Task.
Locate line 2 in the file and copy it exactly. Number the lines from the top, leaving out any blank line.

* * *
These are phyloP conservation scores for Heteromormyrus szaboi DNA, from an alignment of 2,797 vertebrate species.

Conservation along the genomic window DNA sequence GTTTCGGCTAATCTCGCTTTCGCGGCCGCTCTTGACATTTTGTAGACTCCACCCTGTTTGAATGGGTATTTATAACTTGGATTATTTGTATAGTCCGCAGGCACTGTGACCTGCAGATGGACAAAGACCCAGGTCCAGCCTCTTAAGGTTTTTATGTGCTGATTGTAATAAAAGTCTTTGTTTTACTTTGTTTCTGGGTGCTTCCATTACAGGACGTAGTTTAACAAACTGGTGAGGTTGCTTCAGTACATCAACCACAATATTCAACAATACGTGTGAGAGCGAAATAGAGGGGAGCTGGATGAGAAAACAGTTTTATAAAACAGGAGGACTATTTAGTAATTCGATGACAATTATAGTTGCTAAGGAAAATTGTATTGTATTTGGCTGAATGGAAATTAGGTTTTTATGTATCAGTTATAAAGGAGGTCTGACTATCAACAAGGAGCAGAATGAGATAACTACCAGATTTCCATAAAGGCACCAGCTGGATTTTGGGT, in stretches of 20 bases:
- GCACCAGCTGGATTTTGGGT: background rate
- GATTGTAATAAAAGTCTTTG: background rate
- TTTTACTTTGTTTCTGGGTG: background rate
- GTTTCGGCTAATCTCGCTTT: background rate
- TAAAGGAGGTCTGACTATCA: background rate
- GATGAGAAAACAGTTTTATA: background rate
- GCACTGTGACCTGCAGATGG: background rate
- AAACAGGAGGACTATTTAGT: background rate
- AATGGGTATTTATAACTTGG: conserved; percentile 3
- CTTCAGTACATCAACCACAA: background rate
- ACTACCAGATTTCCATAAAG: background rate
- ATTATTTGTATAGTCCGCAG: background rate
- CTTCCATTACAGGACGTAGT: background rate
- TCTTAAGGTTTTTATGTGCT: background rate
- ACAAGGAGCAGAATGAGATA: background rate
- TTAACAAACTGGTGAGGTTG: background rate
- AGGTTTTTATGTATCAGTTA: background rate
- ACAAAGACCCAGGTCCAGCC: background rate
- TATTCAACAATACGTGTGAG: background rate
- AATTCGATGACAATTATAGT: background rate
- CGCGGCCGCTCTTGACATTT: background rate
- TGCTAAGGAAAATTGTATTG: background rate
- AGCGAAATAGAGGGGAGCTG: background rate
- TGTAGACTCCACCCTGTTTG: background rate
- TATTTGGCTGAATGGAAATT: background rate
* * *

Conservation along the genomic window DNA sequence GTTTCGGCTAATCTCGCTTTCGCGGCCGCTCTTGACATTTTGTAGACTCCACCCTGTTTGAATGGGTATTTATAACTTGGATTATTTGTATAGTCCGCAGGCACTGTGACCTGCAGATGGACAAAGACCCAGGTCCAGCCTCTTAAGGTTTTTATGTGCTGATTGTAATAAAAGTCTTTGTTTTACTTTGTTTCTGGGTGCTTCCATTACAGGACGTAGTTTAACAAACTGGTGAGGTTGCTTCAGTACATCAACCACAATATTCAACAATACGTGTGAGAGCGAAATAGAGGGGAGCTGGATGAGAAAACAGTTTTATAAAACAGGAGGACTATTTAGTAATTCGATGACAATTATAGTTGCTAAGGAAAATTGTATTGTATTTGGCTGAATGGAAATTAGGTTTTTATGTATCAGTTATAAAGGAGGTCTGACTATCAACAAGGAGCAGAATGAGATAACTACCAGATTTCCATAAAGGCACCAGCTGGATTTTGGGT, in stretches of 20 bases: